Her laughter awoke insight in Malcolm just at that moment ( for isn’t it always only given in fleeting moments? ;…a spice scent on a zephyr sent…a stranger’s eyes reflected upon a window pane in passing….should one stop? wasn’t that….? no, moment gone!) and he realised that encompassed within that feminine physiognomy of beauty are all the genetic instructions for confounding the male of the species; all the wiliness of thousands of years of the socially bludgeoned “faithful servant,” against which the male has but one advantage : physical strength, brute strength and in degrees does a man grow weaker and more feeble, in the same measure must women lose their youthful allure..yet their character grow stronger..the man cannot win!

 

For the next few weeks he worked at the portrait, the portrait he had fixed in his mind from that afternoon at the beach. Sometimes he would paint from memory of her; at other times she would model, draped with a silken cloth so he could capture light and shade within the folds of the cloth as it curved over her shoulders.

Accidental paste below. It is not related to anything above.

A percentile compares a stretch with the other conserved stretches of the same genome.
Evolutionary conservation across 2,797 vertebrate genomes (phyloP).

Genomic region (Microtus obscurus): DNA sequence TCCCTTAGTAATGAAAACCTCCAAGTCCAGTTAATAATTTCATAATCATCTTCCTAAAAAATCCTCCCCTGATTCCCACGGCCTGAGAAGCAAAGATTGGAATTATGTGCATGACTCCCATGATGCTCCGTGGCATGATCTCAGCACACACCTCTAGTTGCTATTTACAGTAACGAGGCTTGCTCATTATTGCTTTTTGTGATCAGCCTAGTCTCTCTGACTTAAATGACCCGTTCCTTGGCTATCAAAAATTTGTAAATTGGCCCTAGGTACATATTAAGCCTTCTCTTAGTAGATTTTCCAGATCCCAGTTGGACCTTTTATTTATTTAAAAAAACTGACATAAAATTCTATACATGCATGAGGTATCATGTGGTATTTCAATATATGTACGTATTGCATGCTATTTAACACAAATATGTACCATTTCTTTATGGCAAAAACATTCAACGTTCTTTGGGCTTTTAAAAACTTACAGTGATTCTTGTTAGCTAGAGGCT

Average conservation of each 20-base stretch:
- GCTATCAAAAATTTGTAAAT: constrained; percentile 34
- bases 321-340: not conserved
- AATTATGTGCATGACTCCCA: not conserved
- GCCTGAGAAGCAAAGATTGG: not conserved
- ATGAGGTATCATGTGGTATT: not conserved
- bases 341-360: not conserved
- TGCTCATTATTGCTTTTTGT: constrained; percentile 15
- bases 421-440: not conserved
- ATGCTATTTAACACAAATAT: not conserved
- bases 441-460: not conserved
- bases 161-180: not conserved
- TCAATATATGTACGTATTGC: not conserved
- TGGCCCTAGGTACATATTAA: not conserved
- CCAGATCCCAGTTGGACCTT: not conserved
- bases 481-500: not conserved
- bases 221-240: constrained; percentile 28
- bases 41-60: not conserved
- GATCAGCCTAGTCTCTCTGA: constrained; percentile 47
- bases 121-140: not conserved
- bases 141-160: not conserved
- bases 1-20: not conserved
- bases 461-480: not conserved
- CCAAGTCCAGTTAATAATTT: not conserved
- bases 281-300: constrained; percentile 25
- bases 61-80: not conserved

It was at these sittings she would tease him, not taking seriously that desire of artistic creation sought by Malcolm; the artist, but already unknowingly possessed by herself ; the woman.

 

“Some native tribes would refuse photographs to be taken of themselves as they feared it was stealing their spirit…” she coyly said… “Are you trying to steal mine?” she smiled.

 

“Don’t smile and don’t joke,” he commanded…”Madonna’s are too sacred to be flippant” and he bent close to the canvas to touch a little paint. She took this moment of his lack of attention to re-adjust, stealthily, the soft cloth draped over her breasts so that between the folds gentle, one erect pink nipple and a blush of oriole protruded proudly, she settled back poker faced and waited….he looked up again, palette aslant, brush poised…his brow knitted but for a moment at something different about her pose…then he saw…her left eyebrow rose ever so slightly, ever so slowly….he placed the brush and palette on the table and turned to her.

 

“That’ll be enough art for today,” he spoke quietly.

 

Her hand reached out and lifted a long stemmed rose off the side table. He sat close to her. Her hands cupped and cradled the pale, pink rose, its long stem lay across her garment, she lifted it gently to inhale its scent, his fingers softly flowed through her voluminous hair. A petal fell silently onto the folds of soft cloth; his eyes followed its descent, one eyebrow arched:

 

“Of jealousy….despair?” he teased.

 

Her lips formed into a confident smile:

 

“And why not?” she toyed.

 

” ‘Tis woman’s privilege…” he answered gently, she settled back into the soft pillows on the couch.

 

“And man’s pleasure?” she coaxed.